Distinct brain networks underlie our capacity to form and maintain well-being and healthy relationships (Dahl et al., 2020). The salience network is central in attention-regulation, emotion-regulation and in integrating interoceptive, automatic, and emotional information (Downar et al., 2016). The central executive network is associated with demanding cognitive task performance, and the default mode network is associated with reflection including values, purpose, and the longer term and ethical consequences of decisions and actions (Vago and Silbersweig, 2012; Immordino-Yang, 2016; Sezer et al., 2022). Unattended, these networks often operate unconsciously, allowing for the involvement of demanding cognitive tasks that are not aligned with one’s purpose. One may also be a prisoner of fear, anger, and delusions due to inappropriate or unskillsful thought patterns. The brain’s default network is spontaneously active, when we are not doing anything that requires focus and effort. Very often the default mode, also called resting state, is associated with mind wandering. Our automatic thoughts are often about what bothers, worries, and threatens us, largely because of our nervous system (our biological stress response) but also because of the culture, we are a part of (Goleman, 2018). Killingsworth and Gilbert (2010) showed that our human mind is occupied with mind wandering about half of our awake hours with consequences for our mental health (Killingsworth and Gilbert, 2010). When the brain engages in active tasks, the default mode activities calm down as those essential for these tasks gear up, but when the active tasks finish, the default mode activities ramp up again (Goleman, 2018). Therefore, many activities can quiet the default mode network and provide state effects. Mindfulness meditation may be understood as an activity that quiet the brain’s default mode network, although many novices find meditation challenging, e.g., due to mind wandering. However, sustained practice has the potential to cause a shift in the meditator’s relation to, e.g., thoughts and the self-narrative (Crane et al., 2017). The shift in perception may reduce the mind wandering and make more space for calmness and clarity about values and purpose (Goleman, 2018). Previous research has demonstrated that MBIs and meditation practices may alter brain function in neural regions and circuits that are essential for attention, interoception, emotion regulation, and self-relevant processing (Tang et al., 2015; Young et al., 2018). The MBSR program includes mindfulness meditation practices and other exercises that improve attention and emotion regulation and enhance sense of social connection and a less rigid sense of self by increasing insight (Rosenkranz et al., 2019). Hence, Rosenkranz et al. (2019) suggest altered resting state to be a plausible mechanism of change of the MBSR program on the effect on mental health.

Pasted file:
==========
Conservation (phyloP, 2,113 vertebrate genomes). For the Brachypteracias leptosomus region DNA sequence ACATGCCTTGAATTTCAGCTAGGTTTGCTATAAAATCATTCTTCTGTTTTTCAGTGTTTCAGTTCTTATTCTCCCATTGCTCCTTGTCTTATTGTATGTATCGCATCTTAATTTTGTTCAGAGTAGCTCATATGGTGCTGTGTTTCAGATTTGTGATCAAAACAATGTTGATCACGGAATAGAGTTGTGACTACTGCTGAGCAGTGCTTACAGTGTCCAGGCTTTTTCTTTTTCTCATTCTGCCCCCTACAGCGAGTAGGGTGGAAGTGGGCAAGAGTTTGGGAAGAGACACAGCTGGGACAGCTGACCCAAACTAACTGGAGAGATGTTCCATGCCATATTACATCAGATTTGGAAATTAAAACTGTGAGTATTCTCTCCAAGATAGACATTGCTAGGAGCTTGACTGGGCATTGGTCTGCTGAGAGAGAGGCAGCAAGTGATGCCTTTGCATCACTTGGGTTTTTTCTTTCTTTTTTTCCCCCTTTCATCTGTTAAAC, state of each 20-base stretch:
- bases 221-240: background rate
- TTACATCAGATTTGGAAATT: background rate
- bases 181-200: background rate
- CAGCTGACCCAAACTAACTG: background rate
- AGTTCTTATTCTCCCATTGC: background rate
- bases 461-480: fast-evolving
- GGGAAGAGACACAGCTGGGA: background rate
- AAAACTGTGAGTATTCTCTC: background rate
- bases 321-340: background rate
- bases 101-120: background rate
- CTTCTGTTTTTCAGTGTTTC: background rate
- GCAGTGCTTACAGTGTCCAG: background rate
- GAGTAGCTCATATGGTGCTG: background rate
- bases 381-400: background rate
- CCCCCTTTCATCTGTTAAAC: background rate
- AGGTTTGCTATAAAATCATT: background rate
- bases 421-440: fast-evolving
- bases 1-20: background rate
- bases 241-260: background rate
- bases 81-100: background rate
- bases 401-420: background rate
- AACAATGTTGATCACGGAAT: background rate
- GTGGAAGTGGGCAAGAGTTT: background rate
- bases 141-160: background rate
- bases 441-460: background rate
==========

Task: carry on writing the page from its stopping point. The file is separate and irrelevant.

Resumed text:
Resting state can be measured after a 5-min rest condition using the self-report Amsterdam Resting-State Questionnaire (ARSQ), which has shown to correlate with mental health and EEG markers (Diaz et al., 2013). The first ARSQ version included seven subscales as depicted in Figure 1 (Diaz et al., 2013, 2014). In a former study among young people, who had participated in MBSR, that was offered by their educational institution, we found that the large effect of MBSR on their mental health was associated with reduced mind wandering as measured by the subscale Discontinuity of Mind from ARSQ (Juul et al., 2021a). However, this study was limited by only having two measurement points and thereby did not comply with the requirement of temporal ordered measurements in mediation analyses (Goldsmith et al., 2017).